Robert Novak
WASHINGTON -- "What's all this NBC/Wall Street Journal poll b.s.?" a laughing George W. Bush asked a top aide Thursday. The survey that morning reported President Bush's job approval rating slipping to 50 percent, its lowest presidential measurement since Bill Clinton's five years earlier. Bush was personally amused, but the survey provided more fuel for a frenzy inside the Washington Beltway. Beginning with the CBS/New York Times poll a week earlier showing a 53 percent approval for Bush, the capital's chattering class has declared the five-month old presidency in serious trouble. In fact, there have been no defeats or blunders to suggest a real crisis for the new president. The poll results are dubious, but behind them are stark realities of politics in America today. Touching base with Republican politicians across the country revealed to me nothing like the crisis of confidence in the GOP base that afflicted Bush's father near the end of his term nearly a decade ago. Rather, Bush the younger is suffering from a collision between his agenda and the prevailing liberal culture of the Washington establishment. Any president who aggressively advocates tax reduction, reduced spending and less government is in for trouble. The polls certainly do not justify the claim that the American people have rejected a conservative agenda. The average job approval of 54 percent reflected by seven national polls during the honeymoon period of the first two months remains at precisely 54 percent. This is somewhat worse than the 59 percent recorded by Ronald Reagan at this point in his presidency, and much better than Clinton's 39 percent at the same time. Clinton was off to a dreadful start, thanks to his mishandling of the issue of homosexuals in the military and his ill-fated energy tax (leading him at this point to a desperate expedient in reaching out to quondam Republican David Gergen). Not even his worst enemies attribute such blunders to George W. Bush's first six months in office, which saw passage of a major tax bill and near passage of education reform. Bush has run into a rough patch, thanks mainly to Sen. James Jeffords of Vermont. His defection gave the Democrats control of the Senate and its agenda. That catapulted the "patients' bill of rights" onto the Senate floor, suddenly putting Bush on the defensive with the serious problems a president confronts when he opposes a popular measure. To accept it makes him look weak; to veto it is even worse politically. Democratic control of the Senate also is bad news for Bush's effective takeover of the government, which already had been more difficult than any of the five transitions to an opposing party that I have witnessed dating back to 1960. Agonizingly tedious acquisition of security clearances, coupled with a hostile Senate confirmation process, means hostile bureaucrats and Clinton holdovers retain key governmental positions. It would be optimistic to say Bush can gain control of the government even by next March. These problems are overlooked by the buzz inside Washington. The judgment by the media and liberal establishment, augmented by dubious polling results, is that Bush is simply not up to the job -- in short, is not smart enough to be president. That was also the judgment 20 years ago against Reagan, the only other president in the last half-century to take on the liberal ascendancy. Unlike Reagan, however, Bush is not verbally adept and not inclined to immerse himself in written material. He learns by oral briefings, interrupting his briefer with rapid-fire questions (much like a Supreme Court justice interrupting a lawyer). Officials who have served under both Bushes say the son is considerably more focused than the father, who frequently lost concentration. Does this good-natured, warm-spirited president realize that behind the poll-induced "crisis" is implacable opposition to the conservative principles that he advocates? His closest advisers say that he does, that he now understands that the liberal climate of Washington is not nearly so malleable as it was in Austin. He could surrender on energy, regulation and the budget, buying a kind of peace by effectively abandoning the presidency. Laughing off the polls suggests that he has the fortitude to avoid such a disaster.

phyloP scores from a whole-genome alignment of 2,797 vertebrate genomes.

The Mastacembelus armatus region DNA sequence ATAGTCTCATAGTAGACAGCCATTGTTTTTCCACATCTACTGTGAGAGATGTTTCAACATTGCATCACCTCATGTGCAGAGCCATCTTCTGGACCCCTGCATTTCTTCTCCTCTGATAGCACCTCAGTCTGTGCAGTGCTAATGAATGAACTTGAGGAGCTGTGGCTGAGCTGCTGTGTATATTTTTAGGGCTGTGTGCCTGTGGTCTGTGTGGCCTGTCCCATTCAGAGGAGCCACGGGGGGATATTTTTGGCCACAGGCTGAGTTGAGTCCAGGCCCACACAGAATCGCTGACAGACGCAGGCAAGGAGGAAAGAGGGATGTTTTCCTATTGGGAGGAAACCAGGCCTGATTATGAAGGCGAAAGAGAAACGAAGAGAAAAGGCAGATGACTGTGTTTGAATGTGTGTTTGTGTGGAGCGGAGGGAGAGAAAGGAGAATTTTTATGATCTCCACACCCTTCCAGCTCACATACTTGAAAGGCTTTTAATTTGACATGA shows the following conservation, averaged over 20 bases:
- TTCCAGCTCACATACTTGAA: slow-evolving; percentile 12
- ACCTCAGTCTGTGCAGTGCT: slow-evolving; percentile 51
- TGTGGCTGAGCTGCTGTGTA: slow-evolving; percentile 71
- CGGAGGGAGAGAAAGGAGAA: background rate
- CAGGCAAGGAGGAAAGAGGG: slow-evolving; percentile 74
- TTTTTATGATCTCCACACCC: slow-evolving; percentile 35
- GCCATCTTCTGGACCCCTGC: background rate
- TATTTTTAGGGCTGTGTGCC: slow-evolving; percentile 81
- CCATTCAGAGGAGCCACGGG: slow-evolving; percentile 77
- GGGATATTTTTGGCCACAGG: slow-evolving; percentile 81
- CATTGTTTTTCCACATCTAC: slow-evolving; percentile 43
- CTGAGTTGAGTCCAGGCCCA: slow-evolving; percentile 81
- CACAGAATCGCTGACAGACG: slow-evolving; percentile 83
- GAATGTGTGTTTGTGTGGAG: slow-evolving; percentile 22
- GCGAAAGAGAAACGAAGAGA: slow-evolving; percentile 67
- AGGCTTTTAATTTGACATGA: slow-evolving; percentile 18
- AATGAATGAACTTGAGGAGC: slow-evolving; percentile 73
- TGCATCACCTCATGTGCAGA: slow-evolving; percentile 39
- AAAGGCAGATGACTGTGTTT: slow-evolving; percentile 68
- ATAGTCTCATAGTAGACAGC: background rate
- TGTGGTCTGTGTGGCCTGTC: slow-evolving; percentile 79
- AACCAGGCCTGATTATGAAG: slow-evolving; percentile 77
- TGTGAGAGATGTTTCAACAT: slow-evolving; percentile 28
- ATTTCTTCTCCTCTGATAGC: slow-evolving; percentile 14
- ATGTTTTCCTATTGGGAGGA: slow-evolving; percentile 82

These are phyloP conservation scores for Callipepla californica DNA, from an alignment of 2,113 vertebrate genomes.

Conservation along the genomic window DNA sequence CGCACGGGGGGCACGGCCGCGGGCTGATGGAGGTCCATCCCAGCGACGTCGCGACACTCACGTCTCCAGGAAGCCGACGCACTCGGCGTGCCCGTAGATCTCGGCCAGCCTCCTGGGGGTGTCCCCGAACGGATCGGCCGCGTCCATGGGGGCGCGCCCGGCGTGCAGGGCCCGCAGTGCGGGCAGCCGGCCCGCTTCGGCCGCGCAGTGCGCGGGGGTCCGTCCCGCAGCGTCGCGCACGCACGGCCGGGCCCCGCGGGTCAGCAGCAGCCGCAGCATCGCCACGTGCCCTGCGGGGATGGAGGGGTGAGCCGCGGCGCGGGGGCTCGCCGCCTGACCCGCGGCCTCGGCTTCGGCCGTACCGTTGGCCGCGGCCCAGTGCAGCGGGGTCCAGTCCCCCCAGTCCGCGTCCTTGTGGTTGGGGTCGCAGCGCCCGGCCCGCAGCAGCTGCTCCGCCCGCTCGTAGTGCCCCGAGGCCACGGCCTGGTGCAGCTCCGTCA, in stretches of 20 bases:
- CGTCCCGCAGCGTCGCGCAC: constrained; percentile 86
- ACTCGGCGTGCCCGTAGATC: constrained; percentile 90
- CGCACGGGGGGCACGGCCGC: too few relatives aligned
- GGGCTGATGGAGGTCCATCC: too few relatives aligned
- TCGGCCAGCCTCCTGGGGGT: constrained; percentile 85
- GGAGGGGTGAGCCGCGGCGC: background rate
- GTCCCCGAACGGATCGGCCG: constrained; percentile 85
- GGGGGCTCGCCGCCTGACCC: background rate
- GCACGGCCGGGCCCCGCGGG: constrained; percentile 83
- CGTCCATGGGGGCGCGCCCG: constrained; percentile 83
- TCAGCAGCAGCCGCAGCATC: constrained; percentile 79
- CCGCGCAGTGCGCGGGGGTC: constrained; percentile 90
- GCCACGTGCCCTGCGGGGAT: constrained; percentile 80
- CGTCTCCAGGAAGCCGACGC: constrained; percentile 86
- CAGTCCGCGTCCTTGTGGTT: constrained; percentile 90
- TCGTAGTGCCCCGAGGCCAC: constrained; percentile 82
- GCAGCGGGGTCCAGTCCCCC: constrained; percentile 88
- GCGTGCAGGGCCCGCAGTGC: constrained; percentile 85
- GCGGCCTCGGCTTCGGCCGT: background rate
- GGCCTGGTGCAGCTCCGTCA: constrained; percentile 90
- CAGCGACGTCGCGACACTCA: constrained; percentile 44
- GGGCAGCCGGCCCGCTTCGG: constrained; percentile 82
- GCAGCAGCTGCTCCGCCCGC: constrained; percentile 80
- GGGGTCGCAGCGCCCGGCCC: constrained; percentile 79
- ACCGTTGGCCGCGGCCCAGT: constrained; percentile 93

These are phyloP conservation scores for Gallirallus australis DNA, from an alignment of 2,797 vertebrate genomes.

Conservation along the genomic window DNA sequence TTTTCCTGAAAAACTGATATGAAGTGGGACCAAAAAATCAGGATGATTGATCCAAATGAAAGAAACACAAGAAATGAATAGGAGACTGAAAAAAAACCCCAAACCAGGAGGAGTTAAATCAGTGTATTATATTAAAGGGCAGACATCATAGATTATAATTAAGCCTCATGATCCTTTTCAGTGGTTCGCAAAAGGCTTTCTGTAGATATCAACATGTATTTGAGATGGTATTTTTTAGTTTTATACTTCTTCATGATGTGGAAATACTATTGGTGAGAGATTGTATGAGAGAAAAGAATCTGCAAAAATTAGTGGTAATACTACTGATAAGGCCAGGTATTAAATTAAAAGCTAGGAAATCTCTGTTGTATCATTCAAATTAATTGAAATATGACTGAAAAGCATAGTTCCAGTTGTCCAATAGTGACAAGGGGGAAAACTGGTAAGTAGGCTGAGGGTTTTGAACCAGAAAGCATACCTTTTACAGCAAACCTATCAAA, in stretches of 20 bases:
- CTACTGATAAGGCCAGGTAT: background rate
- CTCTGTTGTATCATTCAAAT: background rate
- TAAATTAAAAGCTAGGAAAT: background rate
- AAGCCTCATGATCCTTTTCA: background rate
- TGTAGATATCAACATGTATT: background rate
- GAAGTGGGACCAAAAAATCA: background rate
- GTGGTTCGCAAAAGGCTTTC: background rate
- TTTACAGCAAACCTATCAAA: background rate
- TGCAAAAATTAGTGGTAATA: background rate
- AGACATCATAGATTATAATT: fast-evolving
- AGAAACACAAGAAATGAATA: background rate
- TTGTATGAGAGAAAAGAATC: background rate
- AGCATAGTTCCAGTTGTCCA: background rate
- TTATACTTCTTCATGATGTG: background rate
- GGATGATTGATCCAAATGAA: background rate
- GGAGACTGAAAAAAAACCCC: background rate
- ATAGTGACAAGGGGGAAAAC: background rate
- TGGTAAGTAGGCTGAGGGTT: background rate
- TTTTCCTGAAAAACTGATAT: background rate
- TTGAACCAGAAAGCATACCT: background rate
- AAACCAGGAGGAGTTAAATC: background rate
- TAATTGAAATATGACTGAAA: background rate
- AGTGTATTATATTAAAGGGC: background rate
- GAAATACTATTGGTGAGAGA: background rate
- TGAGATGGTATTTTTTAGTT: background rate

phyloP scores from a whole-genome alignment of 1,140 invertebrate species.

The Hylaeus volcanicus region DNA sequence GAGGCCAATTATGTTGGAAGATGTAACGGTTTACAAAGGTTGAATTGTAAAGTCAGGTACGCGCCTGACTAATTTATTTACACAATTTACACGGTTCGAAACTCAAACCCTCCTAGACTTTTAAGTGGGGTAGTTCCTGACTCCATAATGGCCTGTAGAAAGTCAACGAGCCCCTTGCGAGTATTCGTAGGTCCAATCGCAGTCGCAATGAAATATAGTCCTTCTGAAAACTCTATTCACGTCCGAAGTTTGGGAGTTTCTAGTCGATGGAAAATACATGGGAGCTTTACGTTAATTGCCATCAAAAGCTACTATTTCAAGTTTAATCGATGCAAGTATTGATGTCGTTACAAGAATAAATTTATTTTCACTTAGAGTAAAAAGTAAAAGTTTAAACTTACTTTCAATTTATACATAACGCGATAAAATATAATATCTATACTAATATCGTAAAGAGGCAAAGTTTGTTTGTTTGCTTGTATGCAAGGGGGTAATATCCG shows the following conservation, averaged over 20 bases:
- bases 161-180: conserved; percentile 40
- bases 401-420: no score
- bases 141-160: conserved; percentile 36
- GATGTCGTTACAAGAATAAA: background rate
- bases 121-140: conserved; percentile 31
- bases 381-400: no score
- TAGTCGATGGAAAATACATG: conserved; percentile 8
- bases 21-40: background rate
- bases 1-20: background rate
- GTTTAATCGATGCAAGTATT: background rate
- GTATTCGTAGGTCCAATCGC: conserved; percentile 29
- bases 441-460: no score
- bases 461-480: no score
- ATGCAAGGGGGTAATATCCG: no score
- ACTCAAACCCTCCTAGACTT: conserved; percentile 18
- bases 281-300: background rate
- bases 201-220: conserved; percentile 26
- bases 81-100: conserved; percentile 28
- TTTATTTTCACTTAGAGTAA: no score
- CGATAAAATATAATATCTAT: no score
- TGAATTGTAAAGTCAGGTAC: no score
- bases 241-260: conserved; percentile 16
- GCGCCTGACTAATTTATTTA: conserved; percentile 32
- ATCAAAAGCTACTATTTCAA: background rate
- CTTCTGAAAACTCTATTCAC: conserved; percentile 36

Robert Novak

Robert Novak (1931-2009) was a syndicated columnist and editor of the Evans-Novak Political Report.
 

 
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